‘Productivity is not everything. But in the long run, it is almost everything,” wrote the Nobel Prize-winning economist Paul Krugman. It is productivity which provides the basis for long-term, sustainable growth and, most importantly, for improvements in living standards. As Andrew Haldane, the Bank of England’s chief economist, puts it: “A household’s income depends largely on wages and those wages depend, in turn, on the productivity of the company at which households work.”
The government and headline figures of GDP growth tell us that we have experienced a recovery, but the average family isn’t feeling it. We can put a lot of that down to the productivity gap. So, what can policymakers and businesses do to help boost productivity and wages?
The average British worker produces 30 per cent less per week than the average worker in France, Germany or the United States, and our productivity still hasn’t recovered from the 2008 crash. This is a key part of the reason that the average British household hasn’t experienced an increase in disposable income in more than a decade.
Weak growth also means people are increasingly borrowing to plug the gap. Our living standards rest on unsustainable private household debt. Our household debt to income ratio now stands at a staggering 142 per cent.
Yet productivity isn’t lagging for all Britain’s firms. Instead, we are seeing a growing gulf between a minority of highly successful, highly productive companies making gains year on year, and a majority of firms, falling back and suffering from lack of finance, an inability to integrate new technologies into their business and inadequate infrastructure.
The productivity gap strikingly maps onto Britain’s regional inequalities, with a huge concentration of the most productive firms in London and the South East. If we are to address our country’s deep regional inequalities, increasing productivity will be key.
Alarmingly, the problems holding Britain back from productivity gains date back decades. Small-and-medium enterprises struggle to access the finance they need to invest in new technologies — a problem that was identified as long ago as 1931. We have lagged behind France and Germany in infrastructure investment through the entire post-war period. And Britain has never succeeded in creating a world-class system of technical education.
To begin to address the productivity puzzle, we must understand it as the outcome of multiple, deep structural problems. How can we begin to address these?
Part of the answer is about ambition — we must ask how we can reform our institutions for long-term, strategic decision-making on infrastructure projects. The creation of the National Infrastructure Commission, headed by Andrew Adonis, is a start.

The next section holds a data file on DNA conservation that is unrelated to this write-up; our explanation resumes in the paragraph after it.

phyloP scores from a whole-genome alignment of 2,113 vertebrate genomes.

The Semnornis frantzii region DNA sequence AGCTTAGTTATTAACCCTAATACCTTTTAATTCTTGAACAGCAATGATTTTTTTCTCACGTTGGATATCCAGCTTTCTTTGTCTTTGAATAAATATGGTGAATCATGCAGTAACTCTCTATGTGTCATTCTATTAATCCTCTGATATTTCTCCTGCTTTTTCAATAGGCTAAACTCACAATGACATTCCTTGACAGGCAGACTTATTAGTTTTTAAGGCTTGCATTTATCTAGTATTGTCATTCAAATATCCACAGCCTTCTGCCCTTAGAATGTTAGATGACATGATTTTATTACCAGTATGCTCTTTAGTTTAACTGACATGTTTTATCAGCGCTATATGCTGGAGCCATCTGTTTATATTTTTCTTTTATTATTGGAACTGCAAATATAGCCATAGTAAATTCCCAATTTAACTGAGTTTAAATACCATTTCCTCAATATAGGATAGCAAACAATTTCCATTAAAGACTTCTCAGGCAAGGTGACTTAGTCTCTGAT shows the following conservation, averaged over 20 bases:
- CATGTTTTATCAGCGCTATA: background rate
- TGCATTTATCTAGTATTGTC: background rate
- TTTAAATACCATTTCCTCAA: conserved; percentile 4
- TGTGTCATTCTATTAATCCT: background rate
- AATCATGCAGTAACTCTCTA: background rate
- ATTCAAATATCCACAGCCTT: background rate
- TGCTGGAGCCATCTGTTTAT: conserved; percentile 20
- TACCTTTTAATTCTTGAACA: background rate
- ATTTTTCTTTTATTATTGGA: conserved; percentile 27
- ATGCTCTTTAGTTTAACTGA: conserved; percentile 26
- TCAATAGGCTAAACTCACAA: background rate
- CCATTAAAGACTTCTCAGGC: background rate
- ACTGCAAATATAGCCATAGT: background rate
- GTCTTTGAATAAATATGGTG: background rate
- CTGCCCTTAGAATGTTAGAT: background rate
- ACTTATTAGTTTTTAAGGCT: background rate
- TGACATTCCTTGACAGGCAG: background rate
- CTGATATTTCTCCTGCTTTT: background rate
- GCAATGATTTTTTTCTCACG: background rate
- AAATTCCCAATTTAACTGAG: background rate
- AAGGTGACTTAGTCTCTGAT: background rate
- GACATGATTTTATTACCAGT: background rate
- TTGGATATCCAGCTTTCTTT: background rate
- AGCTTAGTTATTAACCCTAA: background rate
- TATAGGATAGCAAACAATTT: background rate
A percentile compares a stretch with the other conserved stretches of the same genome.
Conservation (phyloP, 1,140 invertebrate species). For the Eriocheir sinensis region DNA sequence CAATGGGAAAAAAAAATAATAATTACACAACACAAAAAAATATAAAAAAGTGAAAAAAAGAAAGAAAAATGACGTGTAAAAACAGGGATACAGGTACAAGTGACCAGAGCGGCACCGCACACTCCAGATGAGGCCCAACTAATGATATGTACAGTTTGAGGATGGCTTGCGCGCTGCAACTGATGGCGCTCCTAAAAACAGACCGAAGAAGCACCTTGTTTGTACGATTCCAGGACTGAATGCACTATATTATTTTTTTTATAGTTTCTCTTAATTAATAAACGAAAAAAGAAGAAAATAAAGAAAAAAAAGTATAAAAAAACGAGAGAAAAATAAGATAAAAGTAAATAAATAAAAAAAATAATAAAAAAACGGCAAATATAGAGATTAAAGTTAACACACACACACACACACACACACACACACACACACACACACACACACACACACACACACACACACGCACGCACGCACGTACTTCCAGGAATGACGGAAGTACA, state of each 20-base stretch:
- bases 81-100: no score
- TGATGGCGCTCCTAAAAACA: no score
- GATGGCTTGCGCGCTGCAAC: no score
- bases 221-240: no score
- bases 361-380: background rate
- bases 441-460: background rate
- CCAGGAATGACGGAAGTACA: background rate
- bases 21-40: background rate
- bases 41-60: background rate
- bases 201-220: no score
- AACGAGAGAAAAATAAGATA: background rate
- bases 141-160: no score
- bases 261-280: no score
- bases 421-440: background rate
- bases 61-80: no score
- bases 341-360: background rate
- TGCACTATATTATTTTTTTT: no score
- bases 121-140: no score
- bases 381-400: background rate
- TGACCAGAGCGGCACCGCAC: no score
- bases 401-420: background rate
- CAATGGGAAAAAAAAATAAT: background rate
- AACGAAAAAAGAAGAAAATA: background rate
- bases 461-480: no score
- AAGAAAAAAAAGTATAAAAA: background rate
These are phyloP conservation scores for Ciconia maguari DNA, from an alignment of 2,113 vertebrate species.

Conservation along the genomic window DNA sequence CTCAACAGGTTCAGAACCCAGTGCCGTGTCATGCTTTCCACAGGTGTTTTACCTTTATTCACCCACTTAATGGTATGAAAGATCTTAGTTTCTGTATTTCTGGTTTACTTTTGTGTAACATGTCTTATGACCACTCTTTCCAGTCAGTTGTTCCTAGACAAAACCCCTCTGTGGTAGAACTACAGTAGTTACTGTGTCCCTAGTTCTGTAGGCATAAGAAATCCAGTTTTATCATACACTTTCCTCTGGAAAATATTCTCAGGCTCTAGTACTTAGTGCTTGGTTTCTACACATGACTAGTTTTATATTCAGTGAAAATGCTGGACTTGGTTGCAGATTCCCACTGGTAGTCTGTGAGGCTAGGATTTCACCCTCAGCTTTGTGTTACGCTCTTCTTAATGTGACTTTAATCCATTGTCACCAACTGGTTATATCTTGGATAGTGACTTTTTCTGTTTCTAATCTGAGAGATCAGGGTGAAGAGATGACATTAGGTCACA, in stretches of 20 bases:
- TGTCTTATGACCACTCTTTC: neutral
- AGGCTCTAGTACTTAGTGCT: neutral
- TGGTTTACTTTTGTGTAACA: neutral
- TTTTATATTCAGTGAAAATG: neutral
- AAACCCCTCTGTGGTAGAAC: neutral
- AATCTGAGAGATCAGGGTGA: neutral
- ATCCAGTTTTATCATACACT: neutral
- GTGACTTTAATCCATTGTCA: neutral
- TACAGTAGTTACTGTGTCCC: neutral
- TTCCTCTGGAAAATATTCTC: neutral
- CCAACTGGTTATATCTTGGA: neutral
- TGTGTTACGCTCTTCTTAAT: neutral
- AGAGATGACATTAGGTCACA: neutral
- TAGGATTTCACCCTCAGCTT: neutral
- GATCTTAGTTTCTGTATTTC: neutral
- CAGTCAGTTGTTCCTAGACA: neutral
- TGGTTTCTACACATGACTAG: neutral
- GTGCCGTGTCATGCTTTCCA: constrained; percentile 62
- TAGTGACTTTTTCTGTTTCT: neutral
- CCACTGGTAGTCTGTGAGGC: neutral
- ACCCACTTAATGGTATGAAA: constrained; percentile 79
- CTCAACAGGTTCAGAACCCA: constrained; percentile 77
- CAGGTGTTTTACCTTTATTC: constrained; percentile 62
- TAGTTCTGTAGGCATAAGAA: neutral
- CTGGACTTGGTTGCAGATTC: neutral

We need to ensure that infrastructure investments with long-term benefits, that will ultimately pay for themselves, receive the funding they need. Borrowing to invest is a sensible proposition that makes economic sense. Rather than hurriedly selling off the Green Investment Bank, couldn’t the government have thought about how to build on that successful model, perhaps with a National Infrastructure Bank?
To provide access to finance for our SMEs, we need to consider the role of the state. Can we further empower the British Business Bank started by the coalition? The Sparkassen network of local banks in Germany is one model we can look to for inspiration — perhaps also embracing the mutual model of banking that has historically been a key part of the UK’s financial sector. Alongside this, we must explore how to create more competition in private sector banking, so that individuals and small businesses get a better service and a better deal.
Productivity gains alone, however, are not enough. We face new challenges going forward as well as old ones. Some people forecast that sweeping technological change will bring with it great leaps forward in productivity. Alongside this, however, they predict soaring unemployment as machines take over more and more of the jobs people used to do. We need to think about how technological advances can create productivity gains that support fulfilling, well-paid work, not replace it.
That means we need to think about how to improve productivity in the low-productivity, service-based parts of the economy — the everyday economy — which employs the majority of workers in Britain. This means thinking about the integration of technology into these workplaces, and making sure sectors like care and retail are considered as much a part of any industrial strategy as the advanced manufacturing industries of the future. Management is also central: as the LSE’s John van Reenen has shown, small improvements in management practice can cause major productivity gains. We might consider, for instance, the idea of creating catapult centres for management, as well as technology transfer. And we should think about infrastructure as more than roads and bridges. As the CBI has argued, social infrastructure like childcare is also essential to improving our productivity performance.
The challenges are immense, as are the distractions. But whatever the terms of any deal, post-Brexit prosperity will depend on our ability to get to grips with problems that predate our entry into the European Economic Community and will exist after we leave the EU. Britain is a world leader in so many sectors but, as the statistics show, we need more high-productivity, well-paid jobs to improve living standards and to seize the opportunities that technology and change can bring.
Rachel Reeves is former shadow work and pensions secretary and Labour MP for Leeds West